125 Red flags: school age School failure Lack of friends Social isolation Aggressive behavior: fights, fire setting, animal abuse
127 Adolescent age Physical growth Physiological growth Secondary sex characteristicsCognitive developmentEmotional developmentSocial development
128 Definition of adolescent: Adolescence is a transition period from childhood to adulthood. Its is based on childhood experiences and accomplishments.It begins with the appearance of secondary sex characteristics and ends when somatic growth is completed and the individual is psychological mature.
129 Physical growth:Weight:Growth spurt begins earlier in girls (10–14 years, while it is 12–16 in boys).Males gains 7 to 30kg, while female gains 7 to 25kg.Height:By the age of 13, the adolescent triples his birth length.Males gains 10 to 30cm in height.Females gains less height than males as they gain 5 to 20cm.Growth in height ceases at 16 or 17 years in females and 18 to 20in males
130 Physiological growth: Pulse: Reaches adult value 60–80 beats/min.Respiration: 16–20C/minute.NB: The sebaceous glands of face, neck and chest become more active. When their secretion accumulates under the skin in face, acne will appear.
131 Appearance of secondary sex characteristics 1- Secondary sex characteristics in girls:Increase in transverse diameter of the pelvis.Development of the breasts.Change in the vaginal secretions.Growth of pubic and axillary hair.Menstruation (first menstruation is called menarche, which occurs between 12 to 13 years).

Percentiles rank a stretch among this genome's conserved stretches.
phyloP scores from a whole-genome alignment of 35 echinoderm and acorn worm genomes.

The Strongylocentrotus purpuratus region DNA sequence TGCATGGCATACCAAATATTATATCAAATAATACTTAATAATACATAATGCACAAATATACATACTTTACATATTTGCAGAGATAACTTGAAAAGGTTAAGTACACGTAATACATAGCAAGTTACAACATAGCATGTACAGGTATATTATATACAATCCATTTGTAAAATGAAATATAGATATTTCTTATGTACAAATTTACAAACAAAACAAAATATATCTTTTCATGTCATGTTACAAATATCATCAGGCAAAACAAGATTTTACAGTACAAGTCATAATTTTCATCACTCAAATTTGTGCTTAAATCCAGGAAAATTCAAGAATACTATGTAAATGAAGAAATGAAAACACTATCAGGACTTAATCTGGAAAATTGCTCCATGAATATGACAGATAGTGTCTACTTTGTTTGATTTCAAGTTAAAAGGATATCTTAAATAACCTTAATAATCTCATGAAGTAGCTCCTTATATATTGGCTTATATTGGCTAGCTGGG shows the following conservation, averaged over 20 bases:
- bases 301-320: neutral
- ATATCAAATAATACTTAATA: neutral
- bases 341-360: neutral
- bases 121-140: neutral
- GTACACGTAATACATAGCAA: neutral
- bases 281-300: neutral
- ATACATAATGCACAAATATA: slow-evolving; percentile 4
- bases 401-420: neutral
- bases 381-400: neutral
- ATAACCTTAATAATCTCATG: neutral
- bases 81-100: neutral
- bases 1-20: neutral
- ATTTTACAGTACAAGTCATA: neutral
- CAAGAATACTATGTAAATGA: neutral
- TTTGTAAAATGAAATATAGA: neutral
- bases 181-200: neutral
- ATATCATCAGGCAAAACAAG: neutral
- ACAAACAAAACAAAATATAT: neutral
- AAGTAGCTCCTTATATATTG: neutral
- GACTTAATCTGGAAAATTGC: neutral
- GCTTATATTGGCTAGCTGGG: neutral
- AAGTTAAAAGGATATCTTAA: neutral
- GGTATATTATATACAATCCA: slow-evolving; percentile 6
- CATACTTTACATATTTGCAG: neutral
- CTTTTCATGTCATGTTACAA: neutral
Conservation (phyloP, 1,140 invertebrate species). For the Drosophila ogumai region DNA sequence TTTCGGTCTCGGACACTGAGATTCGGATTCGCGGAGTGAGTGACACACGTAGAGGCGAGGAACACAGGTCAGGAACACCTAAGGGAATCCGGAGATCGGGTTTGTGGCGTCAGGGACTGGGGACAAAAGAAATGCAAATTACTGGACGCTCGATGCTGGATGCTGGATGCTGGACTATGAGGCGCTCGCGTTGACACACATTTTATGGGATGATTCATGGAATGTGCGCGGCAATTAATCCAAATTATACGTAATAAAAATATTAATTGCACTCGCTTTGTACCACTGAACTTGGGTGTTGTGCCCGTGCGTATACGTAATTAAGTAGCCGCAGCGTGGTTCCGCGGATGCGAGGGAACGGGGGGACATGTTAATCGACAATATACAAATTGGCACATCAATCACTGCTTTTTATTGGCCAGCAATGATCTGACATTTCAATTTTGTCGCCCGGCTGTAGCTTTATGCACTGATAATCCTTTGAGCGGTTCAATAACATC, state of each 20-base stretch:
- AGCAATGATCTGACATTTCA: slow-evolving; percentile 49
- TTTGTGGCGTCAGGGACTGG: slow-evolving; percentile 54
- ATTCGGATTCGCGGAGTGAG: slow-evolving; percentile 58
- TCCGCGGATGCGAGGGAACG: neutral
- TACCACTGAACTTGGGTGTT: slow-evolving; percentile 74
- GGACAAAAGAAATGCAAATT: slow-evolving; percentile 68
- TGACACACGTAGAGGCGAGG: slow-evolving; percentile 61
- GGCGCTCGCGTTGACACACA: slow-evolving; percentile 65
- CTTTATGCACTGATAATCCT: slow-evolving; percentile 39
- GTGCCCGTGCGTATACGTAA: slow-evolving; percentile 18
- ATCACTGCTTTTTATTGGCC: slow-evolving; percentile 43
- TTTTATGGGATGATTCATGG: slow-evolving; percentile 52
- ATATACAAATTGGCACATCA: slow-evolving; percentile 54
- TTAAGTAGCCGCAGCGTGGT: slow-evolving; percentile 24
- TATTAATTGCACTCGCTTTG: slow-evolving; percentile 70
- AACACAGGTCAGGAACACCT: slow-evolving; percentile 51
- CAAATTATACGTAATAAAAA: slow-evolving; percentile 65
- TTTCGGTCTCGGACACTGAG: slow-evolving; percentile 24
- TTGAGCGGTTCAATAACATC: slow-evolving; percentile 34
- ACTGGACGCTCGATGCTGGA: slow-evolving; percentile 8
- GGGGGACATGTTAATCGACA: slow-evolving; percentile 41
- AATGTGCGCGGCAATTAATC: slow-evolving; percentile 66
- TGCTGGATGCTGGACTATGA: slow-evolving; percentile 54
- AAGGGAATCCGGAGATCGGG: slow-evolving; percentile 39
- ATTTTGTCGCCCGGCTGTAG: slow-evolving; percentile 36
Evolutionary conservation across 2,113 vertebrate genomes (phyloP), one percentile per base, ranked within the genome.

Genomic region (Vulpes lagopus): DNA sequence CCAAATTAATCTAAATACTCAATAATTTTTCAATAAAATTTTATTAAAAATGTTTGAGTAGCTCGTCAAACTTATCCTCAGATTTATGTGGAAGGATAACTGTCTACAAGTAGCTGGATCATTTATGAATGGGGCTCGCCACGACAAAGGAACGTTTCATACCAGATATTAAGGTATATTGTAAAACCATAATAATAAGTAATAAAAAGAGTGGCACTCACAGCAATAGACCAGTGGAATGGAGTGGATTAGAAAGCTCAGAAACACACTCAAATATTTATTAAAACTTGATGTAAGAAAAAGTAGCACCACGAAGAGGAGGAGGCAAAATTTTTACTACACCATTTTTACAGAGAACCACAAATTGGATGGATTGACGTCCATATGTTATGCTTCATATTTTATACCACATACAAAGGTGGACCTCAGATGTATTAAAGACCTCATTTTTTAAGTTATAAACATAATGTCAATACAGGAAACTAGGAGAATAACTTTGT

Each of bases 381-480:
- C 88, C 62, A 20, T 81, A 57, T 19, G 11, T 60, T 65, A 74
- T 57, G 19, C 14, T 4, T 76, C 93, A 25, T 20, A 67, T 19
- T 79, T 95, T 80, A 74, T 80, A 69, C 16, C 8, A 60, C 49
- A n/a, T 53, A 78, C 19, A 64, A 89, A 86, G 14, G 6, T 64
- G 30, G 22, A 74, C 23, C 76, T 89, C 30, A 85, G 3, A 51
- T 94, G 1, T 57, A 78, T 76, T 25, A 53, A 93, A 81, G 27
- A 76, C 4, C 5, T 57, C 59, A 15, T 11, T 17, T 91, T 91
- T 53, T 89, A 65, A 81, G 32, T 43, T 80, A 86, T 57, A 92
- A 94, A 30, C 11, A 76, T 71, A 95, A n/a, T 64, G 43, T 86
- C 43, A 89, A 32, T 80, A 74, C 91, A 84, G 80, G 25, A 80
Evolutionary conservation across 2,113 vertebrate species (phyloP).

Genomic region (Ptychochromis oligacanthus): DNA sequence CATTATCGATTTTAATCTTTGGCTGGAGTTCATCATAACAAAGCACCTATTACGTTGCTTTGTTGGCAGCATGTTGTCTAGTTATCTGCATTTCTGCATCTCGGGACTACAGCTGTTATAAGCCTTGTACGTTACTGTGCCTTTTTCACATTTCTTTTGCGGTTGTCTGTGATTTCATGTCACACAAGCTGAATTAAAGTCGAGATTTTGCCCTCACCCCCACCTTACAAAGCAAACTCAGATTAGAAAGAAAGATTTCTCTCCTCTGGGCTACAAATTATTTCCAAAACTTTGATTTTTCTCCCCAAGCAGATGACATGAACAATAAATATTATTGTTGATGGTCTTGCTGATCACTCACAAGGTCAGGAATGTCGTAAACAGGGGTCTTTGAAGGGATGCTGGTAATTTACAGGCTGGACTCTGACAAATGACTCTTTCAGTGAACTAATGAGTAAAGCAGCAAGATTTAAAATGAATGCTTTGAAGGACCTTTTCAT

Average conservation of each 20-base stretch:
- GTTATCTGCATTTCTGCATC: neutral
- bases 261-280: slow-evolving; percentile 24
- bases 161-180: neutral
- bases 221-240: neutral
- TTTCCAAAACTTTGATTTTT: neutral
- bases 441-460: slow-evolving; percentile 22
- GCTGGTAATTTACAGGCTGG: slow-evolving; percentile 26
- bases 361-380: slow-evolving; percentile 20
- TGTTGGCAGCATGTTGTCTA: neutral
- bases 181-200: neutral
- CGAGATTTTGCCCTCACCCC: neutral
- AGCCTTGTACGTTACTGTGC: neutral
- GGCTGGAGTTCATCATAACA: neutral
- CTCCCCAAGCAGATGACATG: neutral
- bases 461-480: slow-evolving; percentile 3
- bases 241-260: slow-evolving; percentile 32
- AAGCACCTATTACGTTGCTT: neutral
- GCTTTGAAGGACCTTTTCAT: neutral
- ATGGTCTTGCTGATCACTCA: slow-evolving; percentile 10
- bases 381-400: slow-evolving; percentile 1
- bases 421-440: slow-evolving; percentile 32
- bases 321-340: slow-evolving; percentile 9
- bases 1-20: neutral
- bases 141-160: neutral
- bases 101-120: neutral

133 2- Secondary sex characteristics in boys: Increase in size of genitalia.Swelling of the breast.Growth of pubic, axillary, facial and chest hair.Change in voice.Rapid growth of shoulder breadth.Production of spermatozoa (which is sign of puberty).
134 AdolescentAs teenagers gain independence they begin to challenge valuesCritical of adult authorityRelies on peer relationshipMood swings especially in early adolescents
135 Cognitive development: Through formal operational thinking, adolescent can deal with a problem.Emotional development:This period is accompanied usually by changes in emotional control. Adolescent exhibits alternating and recurrent episodes of disturbed behavior with periods of quite one. He may become hostile or ready to fight, complain or resist every thing.Social development:He needs to know "who he is" in relation to family and society, i.e., he develops a sense of identity. If the adolescent is unable to formulate a satisfactory identity from the multi-identifications, sense of self-confusion will be developed according to Erikson:-Adolescent shows interest in other sex.He looks for close friendships.
141 Piaget theory (cognitive development Infancy stage Toddler stage Preschool stage School-age stage Adolescence stage Up to2 years sensori -motor2-3 years pre-conceptual phase.Up to 4years pre-conceptual phase.7-12 years concrete-operational.12-15 years preoperational formal operations15 years - through life formal operations
142 Erikson theory (psychosocial development) Infancy stage Toddler stage Preschool stage School-age stage Adolescence stage Trust versus mistrust.Autonomy and self esteem versus shame and doubt.Initiative versus guilt.Industry versus inferiority.Identity and intimacy versus role confusion.